How do you get on with someone you butt heads with? What if that person happens to be your eight year old child?
The one thing I keep asking myself is, do we get on, is it a clash of personalities? Do I expect too much of her being the eldest? Is it me?
I have been told that I am a hands-on dad and that I seem to have a great relationship with all five of my children. They have their moments where they drive me insane and make me want to rip what little hair I have left, however we do have fun and enjoy ourselves.
Even though, I seem to have constant arguments with my eldest child. When the game has going too far and I say stop, she seems to have to take it further.
Normal I hear you say.
Yes, because they all do until someone gets hurt or shouts.
She takes it further still.
Okay, I feel this is getting confusing or too vague.
Let’s take last night, for example.
My second child Immy, had a playdate at a friend’s house and it was time to pick her up. I took my eldest, Weef with me. We got to our friend’s house, Weef offered to get Immy but in the interim ended up on the trampoline playing. It took a while to round up two children and get home. What should take five minutes, with children always takes five times longer.
The youngest three were already in bed, asleep.
(And no, I didn’t leave them on their own, there was an adult present at the house to look after them)
Weef and Immy got told they had 45 minutes before bed, they had lots to do the next day (which was a Saturday) and needed a good night sleep and plenty of rest.
“Okay Daddy.” They smiled up at me.
The 45 minutes passed and I have them an extra five minutes just to be nice…
“Come on girls, it’s time for bed.”
The ‘no no no’ was starting, ‘five more minutes’… The usual stuff that happens when it’s bedtime.
Again, I explain to them what they had to do tomorrow and in a split second Immy stopped. Younger by sixteen months and I saw her brain ticking, weighing the situation and realise that it was better to stop if she wanted to go to the birthday parties over the weekend and bingo at scouts in the evening.
Weef seemed to have put earplugs in and decided that she was going to scream, stamp and call me selfish. She added other insults, like how uncaring I was and that no one loves her.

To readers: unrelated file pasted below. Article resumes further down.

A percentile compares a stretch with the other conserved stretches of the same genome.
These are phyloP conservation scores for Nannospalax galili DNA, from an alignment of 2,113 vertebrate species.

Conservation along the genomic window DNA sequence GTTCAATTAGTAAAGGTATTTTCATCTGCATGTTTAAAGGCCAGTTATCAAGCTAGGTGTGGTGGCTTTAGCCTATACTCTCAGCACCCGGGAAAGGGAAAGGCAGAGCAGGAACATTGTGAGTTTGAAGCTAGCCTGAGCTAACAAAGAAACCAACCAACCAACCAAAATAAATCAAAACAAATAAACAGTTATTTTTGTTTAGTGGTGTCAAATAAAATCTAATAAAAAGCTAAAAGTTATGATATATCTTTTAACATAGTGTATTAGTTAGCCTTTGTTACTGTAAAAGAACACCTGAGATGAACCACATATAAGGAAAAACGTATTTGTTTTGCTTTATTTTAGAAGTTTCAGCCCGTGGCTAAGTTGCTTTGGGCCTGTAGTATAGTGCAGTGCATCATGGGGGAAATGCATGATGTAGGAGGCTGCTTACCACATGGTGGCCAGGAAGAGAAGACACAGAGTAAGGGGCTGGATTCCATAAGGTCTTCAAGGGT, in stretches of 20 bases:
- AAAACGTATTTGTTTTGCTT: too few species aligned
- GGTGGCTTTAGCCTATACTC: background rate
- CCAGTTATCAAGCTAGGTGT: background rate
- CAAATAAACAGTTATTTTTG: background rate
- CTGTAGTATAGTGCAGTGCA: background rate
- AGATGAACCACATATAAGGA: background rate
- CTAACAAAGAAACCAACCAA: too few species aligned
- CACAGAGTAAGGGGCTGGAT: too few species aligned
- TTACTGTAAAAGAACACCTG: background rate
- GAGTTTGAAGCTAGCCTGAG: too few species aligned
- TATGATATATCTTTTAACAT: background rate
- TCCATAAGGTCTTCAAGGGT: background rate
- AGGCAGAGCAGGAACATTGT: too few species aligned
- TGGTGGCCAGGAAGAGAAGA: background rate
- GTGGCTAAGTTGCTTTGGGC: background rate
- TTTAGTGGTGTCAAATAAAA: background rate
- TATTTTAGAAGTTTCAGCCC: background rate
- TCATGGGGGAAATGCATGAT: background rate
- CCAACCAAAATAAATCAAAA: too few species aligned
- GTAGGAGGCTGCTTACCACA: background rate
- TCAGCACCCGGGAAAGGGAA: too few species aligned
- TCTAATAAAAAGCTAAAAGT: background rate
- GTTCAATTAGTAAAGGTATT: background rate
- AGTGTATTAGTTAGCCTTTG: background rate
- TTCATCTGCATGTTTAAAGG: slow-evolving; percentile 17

It can sound funny, especially when she went upstairs to brush her teeth and was looking at herself in the mirror, trying to push tears out,
I got her into bed and she wouldn’t stop this fit.
I forgot to mention that she shares her room with three of her other sisters.
She got warned that she wouldn’t get her nightly songs if she didn’t stop. There was no reasoning with her. The screaming and crying had turned into noise in my head. A sharp, shrill sound that was piercing my brain and the only thing I could do was to over to Immy, sing her some songs, gave her a kiss and cuddle.
When I went over to Weef, I asked her for the countless time to stop and to give me a kiss and cuddle before I went downstairs.
The noise that she was emitting became more persistent in trying to drill a deeper hole in my brain.
I was determined not to shout or argue, so I walked out.
She screamed and stamped so hard that she woke Zazy, my third.
I was going down the stairs and through the screams I heard “Weef, you scared me.” I ran up and in, my blood boiling at that point.
My partner was at work and her mother who was around ran up, she had managed to stay out of the situation, but that was the last straw.
She whipped her phone out of her pocket, and I’m not trying to find a fancy way of saying it, it was like a gun slinger drawing his gun, and called mum.
I was once more walking out, I wasn’t giving in.
To understand why it was so important for me to stay calm; my parents are from Mediterranean countries and have hot blood which I inherited through nurture and am trying very hard not to transmit it to my children. Not very successfully to be honest but I am making a massive effort. It’s easier for me to shout than to communicate in a calm and orderly fashion.
I heard Weef try to lie about me, making up things that I had said and done to her and that’s something I can’t abide. Anyone else listening would have considered calling social services.
I flew back into the room, the Arab/Italian temper flaring. The phone was ringing. Upon seeing me Weef stopped talking. Not because she was scared of me, on the contrary, she knows me too well to be afraid of me, she’s knows I’m a barker and not a biter.
She stopped talking because she knew she was lying and trying to get me into trouble. Her Nana picked up on this and at the same time, mum answered the phone.
I got motioned to walk out, which I did, begrudgingly.
Weef was allowed back downstairs to calm down and was trying to tell her Nana what an awful person I was.
Weef couldn’t sell her story and the truth came out in the end.
By that point there was a ringing in my ears and the adrenaline spike was so high I was rooted to the spot. Even after my daughter came to apologise to me, I was still rooted to the spot.
In my life, I have had my share of arguments, disagreements, fights, but no one has ever made me lose my temper the way my own daughter can. That’s why I put all those questions at the start and why I am writing this. Maybe by putting some episodes down I can find out the root cause of the problems I’m experiencing with her.
I love my daughter and have loved her from the moment she was born. She was scrawny, skinny, bald and long but to me, she was the most beautiful and wonderful thing that I’d ever seen.
I don’t want to feel that every time I’m with my daughter we have to fight. That is not what I saw when I first met her and it’s not what I feel now, but I do have that niggling feeling in the back of my mind that this might be how life for us will be from now on.